The higher education among women using CAM was expected to correlate with the younger age. Analyzes adjusted for age, however, still show significant associations related to education. Women with higher education might be more able to find relevant information about CAM and to afford such treatment use. It can be speculated, that the higher educational background of women with a university education leads to higher self-confidence especially since even in modern Norway, it is not entirely the rule that women and men have the same education, in particular not for all of the age groups in this sample. It is not unlikely that this higher self-esteem makes females less apt to accept terms and conditions of treatment that they do not feel entirely comfortable with.
The lack of income differences between the users and non-users of CAM is in line with several other studies . Recent studies suggest that CAM no longer is a phenomenon restricted to unique segments enjoying high family income .
Despite the large sample size, the response rate (65.7%) could have influenced the generalizability of our findings as the non-responders differed from the responders concerning age and sex. Men in the oldest and youngest age groups and women in the oldest age group had the lowest response rate. However, the non-responders in these groups consist of only 391 responders. Therefore, even though these groups would have been expected to use CAM to a lesser degree, the number of non-responders in these groups is so low that the likelihood of substantially influencing the final results is small.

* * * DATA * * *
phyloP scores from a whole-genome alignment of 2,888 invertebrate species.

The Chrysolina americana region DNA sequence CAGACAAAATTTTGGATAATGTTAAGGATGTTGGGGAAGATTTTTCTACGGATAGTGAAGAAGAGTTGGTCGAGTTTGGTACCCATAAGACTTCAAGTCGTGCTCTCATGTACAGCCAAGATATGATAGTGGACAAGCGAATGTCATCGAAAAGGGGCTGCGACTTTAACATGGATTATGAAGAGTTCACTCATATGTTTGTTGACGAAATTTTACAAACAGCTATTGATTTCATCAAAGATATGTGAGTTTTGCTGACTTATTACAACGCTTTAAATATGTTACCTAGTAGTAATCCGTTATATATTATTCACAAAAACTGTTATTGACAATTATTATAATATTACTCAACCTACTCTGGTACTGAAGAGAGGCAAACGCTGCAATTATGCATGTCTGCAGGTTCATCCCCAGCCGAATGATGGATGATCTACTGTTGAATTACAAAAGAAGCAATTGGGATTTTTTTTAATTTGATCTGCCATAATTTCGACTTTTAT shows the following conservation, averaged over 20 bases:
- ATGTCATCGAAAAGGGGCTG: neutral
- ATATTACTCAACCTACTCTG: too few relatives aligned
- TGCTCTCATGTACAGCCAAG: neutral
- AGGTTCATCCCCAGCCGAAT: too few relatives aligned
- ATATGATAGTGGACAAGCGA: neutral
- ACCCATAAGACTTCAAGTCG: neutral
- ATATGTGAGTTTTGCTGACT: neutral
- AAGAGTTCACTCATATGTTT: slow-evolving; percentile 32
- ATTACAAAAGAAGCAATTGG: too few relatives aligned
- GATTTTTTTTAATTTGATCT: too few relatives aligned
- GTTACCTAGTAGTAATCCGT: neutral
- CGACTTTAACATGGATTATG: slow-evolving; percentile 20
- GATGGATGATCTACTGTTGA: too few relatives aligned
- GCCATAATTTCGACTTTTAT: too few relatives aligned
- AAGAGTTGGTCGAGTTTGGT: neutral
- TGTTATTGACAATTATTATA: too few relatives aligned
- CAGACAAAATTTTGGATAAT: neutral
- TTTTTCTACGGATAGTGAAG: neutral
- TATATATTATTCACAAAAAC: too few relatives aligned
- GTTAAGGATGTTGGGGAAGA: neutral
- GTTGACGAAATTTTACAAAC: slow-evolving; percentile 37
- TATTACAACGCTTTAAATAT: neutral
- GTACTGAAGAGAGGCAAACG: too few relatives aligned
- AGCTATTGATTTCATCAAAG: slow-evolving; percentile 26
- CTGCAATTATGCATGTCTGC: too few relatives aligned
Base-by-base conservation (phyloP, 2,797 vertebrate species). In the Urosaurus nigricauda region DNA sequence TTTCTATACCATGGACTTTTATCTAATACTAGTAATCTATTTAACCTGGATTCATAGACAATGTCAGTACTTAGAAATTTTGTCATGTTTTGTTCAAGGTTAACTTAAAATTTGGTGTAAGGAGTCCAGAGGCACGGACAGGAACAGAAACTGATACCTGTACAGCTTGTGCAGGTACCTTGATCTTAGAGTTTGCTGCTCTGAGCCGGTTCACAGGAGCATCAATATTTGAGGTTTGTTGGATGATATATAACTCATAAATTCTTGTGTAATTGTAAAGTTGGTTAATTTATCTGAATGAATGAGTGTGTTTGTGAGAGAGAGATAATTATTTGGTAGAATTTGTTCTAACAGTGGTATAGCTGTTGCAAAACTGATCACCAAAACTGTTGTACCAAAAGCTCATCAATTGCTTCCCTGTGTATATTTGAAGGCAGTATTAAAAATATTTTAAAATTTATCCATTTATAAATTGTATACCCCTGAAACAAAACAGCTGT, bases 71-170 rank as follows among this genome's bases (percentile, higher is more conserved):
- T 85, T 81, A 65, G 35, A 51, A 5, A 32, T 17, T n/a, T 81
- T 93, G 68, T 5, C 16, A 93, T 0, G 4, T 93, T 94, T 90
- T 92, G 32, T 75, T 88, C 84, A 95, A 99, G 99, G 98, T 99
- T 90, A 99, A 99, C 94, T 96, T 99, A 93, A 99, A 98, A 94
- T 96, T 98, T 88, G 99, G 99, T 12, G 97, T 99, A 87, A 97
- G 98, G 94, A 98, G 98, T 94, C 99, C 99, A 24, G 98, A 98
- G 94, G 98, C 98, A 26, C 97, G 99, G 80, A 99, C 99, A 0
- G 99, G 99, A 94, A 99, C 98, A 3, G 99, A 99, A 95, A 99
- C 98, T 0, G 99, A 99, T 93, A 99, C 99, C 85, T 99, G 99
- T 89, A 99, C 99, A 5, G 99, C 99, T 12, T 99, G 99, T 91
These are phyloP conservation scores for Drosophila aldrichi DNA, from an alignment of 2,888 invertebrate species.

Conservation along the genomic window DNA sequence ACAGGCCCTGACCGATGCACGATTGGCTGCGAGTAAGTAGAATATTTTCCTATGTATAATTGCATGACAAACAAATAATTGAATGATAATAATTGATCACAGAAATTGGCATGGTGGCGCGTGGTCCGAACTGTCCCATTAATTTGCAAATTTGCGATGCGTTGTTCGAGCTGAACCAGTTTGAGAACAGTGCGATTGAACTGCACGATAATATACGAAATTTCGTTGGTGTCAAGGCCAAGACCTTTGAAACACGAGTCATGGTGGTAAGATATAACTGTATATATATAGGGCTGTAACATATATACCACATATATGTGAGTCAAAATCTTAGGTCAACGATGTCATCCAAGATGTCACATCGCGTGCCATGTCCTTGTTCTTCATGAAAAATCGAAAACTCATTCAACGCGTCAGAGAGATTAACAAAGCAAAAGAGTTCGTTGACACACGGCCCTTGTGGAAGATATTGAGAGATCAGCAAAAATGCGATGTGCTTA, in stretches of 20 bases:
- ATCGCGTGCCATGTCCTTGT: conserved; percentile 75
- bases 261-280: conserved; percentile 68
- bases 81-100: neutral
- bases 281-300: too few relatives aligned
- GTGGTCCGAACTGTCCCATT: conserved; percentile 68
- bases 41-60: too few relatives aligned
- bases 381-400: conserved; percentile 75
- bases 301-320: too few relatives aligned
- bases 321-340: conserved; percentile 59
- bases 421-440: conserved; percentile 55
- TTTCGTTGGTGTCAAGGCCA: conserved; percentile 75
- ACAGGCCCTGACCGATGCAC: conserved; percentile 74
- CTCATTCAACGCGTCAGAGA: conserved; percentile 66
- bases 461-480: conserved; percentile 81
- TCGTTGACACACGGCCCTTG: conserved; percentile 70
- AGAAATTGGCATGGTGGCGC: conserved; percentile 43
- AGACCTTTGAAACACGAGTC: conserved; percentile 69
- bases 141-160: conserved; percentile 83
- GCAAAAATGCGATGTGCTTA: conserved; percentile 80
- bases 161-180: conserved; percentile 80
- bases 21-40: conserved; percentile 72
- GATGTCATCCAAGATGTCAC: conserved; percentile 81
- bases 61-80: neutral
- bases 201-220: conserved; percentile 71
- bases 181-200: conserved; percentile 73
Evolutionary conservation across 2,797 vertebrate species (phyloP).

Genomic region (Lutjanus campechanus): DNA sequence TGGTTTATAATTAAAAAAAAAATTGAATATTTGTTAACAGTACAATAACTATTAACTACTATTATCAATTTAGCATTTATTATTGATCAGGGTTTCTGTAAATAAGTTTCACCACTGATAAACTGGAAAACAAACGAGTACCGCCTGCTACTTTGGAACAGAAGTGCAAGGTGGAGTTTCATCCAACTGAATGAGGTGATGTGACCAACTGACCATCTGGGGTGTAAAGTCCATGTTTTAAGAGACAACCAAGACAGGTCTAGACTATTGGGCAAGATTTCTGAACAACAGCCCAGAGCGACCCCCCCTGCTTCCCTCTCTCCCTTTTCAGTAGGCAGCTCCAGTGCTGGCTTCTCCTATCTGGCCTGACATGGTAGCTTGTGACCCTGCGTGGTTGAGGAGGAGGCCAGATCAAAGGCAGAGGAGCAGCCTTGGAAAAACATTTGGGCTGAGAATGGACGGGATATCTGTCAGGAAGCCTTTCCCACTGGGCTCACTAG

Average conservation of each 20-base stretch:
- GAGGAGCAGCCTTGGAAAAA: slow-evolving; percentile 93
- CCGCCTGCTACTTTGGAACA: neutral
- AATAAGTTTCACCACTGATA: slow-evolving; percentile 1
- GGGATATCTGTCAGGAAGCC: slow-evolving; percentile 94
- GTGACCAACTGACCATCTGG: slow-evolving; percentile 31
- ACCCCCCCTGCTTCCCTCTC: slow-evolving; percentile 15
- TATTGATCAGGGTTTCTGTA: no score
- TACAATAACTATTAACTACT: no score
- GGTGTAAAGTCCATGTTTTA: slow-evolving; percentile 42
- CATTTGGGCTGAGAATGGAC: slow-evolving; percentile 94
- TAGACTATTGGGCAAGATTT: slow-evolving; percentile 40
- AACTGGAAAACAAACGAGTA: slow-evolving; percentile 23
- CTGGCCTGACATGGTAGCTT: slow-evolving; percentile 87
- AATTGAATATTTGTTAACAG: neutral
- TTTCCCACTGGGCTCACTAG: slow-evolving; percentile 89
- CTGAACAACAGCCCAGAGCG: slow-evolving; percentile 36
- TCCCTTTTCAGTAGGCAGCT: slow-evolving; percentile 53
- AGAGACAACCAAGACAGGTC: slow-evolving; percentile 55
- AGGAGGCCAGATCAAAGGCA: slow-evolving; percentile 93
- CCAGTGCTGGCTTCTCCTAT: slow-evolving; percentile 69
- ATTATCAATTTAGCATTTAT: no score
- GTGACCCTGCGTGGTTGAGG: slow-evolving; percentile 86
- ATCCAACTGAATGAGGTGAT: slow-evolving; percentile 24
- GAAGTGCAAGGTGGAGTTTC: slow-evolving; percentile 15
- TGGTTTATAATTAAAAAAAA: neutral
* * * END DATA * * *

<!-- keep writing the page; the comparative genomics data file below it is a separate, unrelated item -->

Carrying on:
The generalizability was also influenced by the 1,878 respondents that were excluded from the study due to missing response to the CAM questions. Generally, non-response to a CAM question is more likely to mean no use leading to an overestimated use of CAM in the analysis . A non-responder-analysis, however, where the non-responders to the CAM questions are assumed to not having used CAM, showed that the tendencies are the same, though the significant level varies slightly.
The 12-month recall period concerning the use of CAM, might result in inaccuracies regarding the report of use. However, this factor is equally distributed between men and women.
One of the three questions regarding CAM asked for the use of herbal or “natural medicine” without defining this further. This could constitute an over- or underreporting of such use depending on how each participant defined their use. Moreover, young and old participants, men and women, might define this in different ways.
Traditional healing and CAM therapies might have different prevalence and associations for use. Both are combined in the same question, which makes a differentiation between associations for CAM and traditional healing, difficult.